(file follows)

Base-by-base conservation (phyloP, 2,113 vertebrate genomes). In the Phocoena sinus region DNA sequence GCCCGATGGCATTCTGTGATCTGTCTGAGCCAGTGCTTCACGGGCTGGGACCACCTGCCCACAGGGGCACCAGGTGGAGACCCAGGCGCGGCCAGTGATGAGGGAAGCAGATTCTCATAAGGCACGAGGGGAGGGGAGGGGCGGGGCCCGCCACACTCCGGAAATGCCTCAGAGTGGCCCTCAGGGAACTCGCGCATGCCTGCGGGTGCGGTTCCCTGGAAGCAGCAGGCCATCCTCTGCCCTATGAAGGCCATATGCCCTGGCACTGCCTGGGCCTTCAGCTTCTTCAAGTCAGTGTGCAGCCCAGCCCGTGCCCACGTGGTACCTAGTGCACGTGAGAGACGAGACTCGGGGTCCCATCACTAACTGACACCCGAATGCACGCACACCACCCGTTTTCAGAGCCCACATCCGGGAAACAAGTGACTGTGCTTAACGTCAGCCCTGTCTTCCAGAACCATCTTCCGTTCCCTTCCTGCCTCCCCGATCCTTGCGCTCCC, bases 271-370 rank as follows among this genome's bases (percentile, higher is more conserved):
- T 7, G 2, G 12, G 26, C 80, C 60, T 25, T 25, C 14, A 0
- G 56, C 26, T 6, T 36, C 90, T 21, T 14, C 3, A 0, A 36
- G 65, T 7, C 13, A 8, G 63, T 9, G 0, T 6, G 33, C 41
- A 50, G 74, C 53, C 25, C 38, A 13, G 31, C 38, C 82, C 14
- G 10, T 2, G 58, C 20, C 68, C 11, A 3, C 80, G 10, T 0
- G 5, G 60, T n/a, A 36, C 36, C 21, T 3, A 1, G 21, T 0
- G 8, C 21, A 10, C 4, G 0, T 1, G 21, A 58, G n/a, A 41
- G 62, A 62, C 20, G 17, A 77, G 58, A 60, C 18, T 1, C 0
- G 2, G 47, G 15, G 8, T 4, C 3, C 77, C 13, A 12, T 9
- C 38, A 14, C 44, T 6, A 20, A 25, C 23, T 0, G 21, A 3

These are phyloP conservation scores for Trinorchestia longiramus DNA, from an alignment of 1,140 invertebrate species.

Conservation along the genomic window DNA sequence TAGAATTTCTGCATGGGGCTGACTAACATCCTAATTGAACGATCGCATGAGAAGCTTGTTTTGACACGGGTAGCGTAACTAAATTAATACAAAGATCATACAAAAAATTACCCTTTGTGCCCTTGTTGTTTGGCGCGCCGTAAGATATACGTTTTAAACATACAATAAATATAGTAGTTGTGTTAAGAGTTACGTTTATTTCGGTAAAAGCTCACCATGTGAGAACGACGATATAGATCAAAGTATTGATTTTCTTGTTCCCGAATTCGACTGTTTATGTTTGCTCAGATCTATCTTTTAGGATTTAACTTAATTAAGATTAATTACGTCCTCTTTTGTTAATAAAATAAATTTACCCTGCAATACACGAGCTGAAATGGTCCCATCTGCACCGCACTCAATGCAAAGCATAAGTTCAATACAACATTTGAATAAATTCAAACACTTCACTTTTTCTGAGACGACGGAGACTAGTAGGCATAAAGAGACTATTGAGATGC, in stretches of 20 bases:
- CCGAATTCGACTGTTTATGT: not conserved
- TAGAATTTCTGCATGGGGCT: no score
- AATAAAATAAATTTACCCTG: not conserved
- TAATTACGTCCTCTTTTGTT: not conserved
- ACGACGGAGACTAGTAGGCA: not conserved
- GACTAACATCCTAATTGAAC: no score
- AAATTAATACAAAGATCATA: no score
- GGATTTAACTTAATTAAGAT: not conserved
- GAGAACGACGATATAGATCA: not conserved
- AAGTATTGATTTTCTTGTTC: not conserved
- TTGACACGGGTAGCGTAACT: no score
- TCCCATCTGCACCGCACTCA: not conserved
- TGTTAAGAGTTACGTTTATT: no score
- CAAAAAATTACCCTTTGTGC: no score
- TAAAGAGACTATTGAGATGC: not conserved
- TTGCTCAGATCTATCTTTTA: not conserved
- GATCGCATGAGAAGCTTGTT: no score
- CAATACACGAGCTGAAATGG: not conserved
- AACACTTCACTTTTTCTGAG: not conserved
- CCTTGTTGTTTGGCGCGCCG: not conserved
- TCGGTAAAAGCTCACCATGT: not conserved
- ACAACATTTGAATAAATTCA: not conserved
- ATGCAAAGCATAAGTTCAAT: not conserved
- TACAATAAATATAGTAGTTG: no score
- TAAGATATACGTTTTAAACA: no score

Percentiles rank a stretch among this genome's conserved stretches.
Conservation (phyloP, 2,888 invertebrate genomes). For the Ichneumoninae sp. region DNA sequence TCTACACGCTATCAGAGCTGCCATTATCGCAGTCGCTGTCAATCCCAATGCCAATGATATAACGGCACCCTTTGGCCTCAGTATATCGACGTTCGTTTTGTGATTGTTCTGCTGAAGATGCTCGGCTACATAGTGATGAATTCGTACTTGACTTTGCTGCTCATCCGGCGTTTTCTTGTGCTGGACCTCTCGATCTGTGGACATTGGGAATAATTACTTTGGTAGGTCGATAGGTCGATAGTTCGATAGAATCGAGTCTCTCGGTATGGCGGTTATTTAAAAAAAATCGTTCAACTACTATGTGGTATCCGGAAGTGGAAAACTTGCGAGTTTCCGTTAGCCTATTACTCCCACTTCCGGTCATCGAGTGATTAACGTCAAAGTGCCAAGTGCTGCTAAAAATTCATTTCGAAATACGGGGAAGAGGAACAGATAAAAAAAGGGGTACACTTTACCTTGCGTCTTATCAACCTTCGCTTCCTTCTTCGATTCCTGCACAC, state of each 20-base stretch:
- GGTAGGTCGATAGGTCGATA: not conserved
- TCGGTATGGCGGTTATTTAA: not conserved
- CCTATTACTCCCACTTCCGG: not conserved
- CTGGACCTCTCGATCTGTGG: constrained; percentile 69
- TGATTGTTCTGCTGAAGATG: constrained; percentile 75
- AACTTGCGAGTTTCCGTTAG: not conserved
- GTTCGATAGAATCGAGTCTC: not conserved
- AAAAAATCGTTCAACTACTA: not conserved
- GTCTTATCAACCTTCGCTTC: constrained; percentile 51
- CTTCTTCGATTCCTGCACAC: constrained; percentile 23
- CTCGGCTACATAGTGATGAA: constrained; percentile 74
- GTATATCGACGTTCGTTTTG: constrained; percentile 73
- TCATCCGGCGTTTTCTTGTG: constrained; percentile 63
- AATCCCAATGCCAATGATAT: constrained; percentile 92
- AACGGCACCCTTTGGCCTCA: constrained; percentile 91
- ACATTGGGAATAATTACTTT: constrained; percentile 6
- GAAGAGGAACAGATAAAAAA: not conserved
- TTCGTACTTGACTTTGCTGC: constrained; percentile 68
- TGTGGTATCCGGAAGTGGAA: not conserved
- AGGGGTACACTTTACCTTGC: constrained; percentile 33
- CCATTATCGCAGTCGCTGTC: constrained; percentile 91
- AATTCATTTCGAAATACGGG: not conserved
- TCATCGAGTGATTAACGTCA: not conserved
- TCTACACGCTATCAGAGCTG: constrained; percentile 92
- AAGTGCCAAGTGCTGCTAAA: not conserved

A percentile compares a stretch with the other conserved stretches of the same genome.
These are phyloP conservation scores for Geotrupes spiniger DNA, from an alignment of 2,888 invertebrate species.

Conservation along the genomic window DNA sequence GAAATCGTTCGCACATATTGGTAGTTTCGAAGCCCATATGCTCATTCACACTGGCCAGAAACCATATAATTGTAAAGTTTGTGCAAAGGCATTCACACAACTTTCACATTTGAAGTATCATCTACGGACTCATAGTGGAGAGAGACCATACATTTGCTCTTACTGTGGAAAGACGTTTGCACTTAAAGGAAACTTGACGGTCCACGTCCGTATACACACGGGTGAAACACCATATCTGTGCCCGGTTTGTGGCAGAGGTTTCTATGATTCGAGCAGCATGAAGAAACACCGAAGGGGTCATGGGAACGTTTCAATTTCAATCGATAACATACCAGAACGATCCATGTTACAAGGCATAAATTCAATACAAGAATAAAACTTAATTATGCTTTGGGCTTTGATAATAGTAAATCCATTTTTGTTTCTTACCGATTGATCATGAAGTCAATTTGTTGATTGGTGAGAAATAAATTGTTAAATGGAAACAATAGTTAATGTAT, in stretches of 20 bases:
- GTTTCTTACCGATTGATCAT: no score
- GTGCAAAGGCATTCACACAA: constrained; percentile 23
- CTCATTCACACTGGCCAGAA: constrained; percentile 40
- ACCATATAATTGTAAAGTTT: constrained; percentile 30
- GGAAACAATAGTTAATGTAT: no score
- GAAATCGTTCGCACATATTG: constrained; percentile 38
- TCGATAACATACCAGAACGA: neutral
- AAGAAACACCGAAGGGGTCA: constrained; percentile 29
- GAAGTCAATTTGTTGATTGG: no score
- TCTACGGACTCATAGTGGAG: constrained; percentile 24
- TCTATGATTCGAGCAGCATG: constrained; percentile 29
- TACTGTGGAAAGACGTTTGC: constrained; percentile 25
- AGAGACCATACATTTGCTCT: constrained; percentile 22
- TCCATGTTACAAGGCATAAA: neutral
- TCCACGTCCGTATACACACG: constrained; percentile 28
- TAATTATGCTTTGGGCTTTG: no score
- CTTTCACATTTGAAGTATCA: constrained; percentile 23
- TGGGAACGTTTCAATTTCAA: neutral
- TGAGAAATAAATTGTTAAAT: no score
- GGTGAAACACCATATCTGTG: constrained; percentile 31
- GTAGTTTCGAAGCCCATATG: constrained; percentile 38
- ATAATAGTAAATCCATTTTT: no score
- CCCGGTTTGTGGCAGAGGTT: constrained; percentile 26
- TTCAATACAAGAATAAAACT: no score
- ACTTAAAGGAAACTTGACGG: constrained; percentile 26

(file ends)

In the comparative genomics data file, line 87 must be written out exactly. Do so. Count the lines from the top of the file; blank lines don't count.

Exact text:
- TGAGAAATAAATTGTTAAAT: no score